Blog , Health and Wellness

Are Vitamins Good for Me?

Posted on Monday, June 24, 2024
by AMAC, D.J. Wilson

Multivitamins are generally presumed safe and beneficial when taken in adequate doses. However, when addressing the question “Are vitamins good for me?” one answer does not fit all. Individuals have varying nutritional needs and health requirements and limitations, so a doctor who is familiar with a patient’s personal health history is best suited to answer the question. Additionally, the manufacturer/supplier must be reliable. Let’s explore more on this interesting subject.

Eating right

Eating a balanced diet is key to good health. Those who lack well-rounded and healthy diets may suffer vitamin and mineral deficiencies. People on specific diet plans, such as the South Beach or Paleo diet, or those who exclude certain food groups, may be lacking in certain vitamins and minerals. To ensure adequate intake of nutrients while on specialty diets, patients should dialogue with their physicians or dieticians to understand which supplements are worth taking.

So many ads!

There are a lot of advertisements out there for supplements and it can be hard to know what you’re supposed to do. Most medical experts believe that taking a daily multivitamin is likely fine but may not always be necessary. Health expert WebMD shares advice on vitamins and supplements from Jerlyn Jones, a registered dietician and spokesperson for the Academy of Nutrition and Dietetics. “Most healthy people don’t need one. But some folks may need extra help.” She expounds, “Reasons include if you’re elderly, take certain medicines, or don’t have easy access to healthy food because of income or where you live.” Taking the right supplements for your health when needed is important.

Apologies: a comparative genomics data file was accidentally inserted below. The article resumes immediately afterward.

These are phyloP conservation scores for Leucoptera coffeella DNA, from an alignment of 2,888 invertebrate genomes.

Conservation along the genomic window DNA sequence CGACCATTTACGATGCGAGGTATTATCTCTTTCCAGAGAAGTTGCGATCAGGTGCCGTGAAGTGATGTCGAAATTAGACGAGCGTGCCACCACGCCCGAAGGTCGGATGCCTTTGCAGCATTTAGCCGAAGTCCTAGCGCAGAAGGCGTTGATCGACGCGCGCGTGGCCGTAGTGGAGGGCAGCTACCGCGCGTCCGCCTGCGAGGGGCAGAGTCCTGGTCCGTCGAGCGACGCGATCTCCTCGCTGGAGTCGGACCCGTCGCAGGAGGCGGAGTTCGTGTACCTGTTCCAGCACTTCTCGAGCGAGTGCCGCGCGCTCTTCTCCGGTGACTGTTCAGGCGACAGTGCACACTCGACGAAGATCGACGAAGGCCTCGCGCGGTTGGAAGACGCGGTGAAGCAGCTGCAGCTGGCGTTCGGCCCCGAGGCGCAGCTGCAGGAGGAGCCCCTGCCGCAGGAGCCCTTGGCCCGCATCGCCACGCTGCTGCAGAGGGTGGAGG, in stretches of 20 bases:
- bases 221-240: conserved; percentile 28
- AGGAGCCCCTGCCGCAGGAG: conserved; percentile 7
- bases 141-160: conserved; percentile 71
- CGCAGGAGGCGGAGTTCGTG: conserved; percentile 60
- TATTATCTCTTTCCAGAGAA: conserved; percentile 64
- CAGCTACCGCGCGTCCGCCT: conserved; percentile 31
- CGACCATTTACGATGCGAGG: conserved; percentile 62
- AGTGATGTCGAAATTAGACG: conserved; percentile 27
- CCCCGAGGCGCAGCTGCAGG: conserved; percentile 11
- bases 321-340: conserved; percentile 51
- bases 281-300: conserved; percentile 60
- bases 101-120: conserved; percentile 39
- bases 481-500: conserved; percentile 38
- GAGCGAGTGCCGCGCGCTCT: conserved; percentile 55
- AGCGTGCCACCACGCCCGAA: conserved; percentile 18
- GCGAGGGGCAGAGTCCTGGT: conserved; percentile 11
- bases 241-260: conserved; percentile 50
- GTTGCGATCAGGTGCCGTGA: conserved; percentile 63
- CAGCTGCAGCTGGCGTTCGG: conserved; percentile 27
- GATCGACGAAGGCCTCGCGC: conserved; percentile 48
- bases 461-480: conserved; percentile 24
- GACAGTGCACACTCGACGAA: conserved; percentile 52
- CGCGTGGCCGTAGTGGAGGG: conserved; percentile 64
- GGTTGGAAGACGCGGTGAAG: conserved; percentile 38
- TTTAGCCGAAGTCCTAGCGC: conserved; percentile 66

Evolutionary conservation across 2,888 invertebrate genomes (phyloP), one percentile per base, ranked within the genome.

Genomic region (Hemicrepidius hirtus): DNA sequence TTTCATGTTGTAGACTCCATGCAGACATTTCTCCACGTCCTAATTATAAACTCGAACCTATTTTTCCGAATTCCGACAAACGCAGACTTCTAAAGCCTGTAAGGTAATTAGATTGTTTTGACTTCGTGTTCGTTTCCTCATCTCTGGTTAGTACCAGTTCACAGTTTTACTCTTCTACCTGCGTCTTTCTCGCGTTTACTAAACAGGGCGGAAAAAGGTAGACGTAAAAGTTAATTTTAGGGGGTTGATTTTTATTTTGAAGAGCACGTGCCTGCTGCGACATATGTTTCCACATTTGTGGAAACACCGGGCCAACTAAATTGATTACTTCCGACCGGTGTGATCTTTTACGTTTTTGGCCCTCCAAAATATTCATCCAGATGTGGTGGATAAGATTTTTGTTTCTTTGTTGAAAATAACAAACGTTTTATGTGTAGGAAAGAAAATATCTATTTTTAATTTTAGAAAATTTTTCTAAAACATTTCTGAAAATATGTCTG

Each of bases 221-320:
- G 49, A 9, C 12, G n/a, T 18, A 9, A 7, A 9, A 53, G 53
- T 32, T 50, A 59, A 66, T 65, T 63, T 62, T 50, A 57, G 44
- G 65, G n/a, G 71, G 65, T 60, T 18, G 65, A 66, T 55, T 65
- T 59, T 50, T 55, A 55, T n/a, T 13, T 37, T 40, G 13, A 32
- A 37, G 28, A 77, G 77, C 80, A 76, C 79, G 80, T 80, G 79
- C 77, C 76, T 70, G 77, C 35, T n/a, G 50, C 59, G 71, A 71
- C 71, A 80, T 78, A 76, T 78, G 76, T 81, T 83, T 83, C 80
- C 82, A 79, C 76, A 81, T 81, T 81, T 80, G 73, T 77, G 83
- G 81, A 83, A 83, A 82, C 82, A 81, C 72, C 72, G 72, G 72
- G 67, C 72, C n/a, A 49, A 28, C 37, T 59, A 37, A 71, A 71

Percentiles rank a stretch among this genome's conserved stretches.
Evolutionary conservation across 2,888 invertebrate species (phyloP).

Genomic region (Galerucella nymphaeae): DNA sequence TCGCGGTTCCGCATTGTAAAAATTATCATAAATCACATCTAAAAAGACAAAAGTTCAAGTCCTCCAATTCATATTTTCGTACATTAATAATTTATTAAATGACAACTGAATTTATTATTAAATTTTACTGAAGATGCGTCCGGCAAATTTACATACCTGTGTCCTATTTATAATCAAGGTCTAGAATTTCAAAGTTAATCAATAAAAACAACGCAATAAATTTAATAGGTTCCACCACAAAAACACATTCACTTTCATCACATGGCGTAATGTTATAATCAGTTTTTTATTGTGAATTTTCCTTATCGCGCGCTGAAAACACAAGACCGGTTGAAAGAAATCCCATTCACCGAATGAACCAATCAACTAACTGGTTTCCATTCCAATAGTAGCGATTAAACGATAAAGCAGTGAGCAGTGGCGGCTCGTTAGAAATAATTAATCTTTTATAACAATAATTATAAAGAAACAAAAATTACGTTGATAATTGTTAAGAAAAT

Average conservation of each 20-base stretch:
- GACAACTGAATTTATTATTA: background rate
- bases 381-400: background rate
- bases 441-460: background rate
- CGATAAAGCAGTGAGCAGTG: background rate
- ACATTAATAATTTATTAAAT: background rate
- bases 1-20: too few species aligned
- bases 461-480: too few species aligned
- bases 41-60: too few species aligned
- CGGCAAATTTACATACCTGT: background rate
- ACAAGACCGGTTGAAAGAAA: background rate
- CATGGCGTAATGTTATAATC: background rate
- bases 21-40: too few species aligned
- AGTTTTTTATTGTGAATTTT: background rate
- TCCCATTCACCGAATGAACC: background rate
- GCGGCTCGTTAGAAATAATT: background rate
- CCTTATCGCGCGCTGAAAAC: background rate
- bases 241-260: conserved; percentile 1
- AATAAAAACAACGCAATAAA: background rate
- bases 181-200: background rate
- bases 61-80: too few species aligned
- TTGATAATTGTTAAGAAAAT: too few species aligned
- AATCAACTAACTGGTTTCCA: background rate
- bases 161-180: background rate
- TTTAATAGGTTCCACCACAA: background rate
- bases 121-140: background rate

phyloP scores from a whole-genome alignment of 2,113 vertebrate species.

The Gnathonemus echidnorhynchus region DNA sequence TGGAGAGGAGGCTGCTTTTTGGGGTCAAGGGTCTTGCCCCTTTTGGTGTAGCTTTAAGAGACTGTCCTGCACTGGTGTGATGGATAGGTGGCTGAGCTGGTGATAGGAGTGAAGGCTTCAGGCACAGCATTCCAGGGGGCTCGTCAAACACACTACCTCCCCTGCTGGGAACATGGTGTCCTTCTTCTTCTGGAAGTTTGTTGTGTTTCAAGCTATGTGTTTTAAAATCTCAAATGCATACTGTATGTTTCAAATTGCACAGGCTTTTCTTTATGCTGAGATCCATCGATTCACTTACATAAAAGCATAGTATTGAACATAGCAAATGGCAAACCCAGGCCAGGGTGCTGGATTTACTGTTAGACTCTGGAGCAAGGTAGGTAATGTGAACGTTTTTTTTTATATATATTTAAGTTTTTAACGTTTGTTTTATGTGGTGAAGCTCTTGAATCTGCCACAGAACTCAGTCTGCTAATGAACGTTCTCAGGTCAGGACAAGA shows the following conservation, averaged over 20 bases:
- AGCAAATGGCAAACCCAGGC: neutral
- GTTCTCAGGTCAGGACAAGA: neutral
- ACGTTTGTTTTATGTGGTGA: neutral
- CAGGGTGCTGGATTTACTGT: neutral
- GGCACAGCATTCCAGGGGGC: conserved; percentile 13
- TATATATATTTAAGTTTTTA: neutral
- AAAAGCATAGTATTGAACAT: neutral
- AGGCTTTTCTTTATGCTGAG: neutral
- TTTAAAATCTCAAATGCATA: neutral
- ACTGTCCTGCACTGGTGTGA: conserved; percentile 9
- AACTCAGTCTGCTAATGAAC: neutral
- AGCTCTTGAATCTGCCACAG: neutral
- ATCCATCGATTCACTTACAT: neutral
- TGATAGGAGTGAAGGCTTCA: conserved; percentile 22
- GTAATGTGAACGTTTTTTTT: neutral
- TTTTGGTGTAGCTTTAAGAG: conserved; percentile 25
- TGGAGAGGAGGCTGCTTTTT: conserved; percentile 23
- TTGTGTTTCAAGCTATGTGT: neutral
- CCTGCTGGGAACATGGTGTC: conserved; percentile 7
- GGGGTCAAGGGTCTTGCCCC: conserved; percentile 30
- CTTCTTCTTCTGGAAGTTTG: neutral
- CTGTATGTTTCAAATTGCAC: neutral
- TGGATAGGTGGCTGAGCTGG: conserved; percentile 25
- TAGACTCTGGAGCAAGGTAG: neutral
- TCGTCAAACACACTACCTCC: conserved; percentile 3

Supplements & Pregnancy                                             

Pregnant women are typically prescribed prenatal vitamins to provide nutrients for mother and baby. Folic acid is a valuable component of those supplements as it helps prevent birth defects of the brain and spine. Folic acid is also needed to make red and white blood cells, according to the Mayo Clinic. So, clearly there are some strong benefits of taking vitamins, particularly for those who need a boost.

Why supplements matter

eMedicineHealth shares, “Vitamins and minerals are essential nutrients. You don’t need much, just milligrams to micrograms a day, but if you don’t get enough or the right kinds of vitamins and minerals, essential functions of the body cannot happen.” Signs and symptoms of deficiencies can appear in people but vary based on the specific vitamins or minerals that are lacking. There are minimum requirements for the amounts of vitamins and minerals a person needs. Additionally, if a person takes too much of a specific vitamin or mineral, they may also experience signs and symptoms associated with excess intake. For example, too much vitamin A is associated with birth defects and hip fractures.

Vitamin D & calcium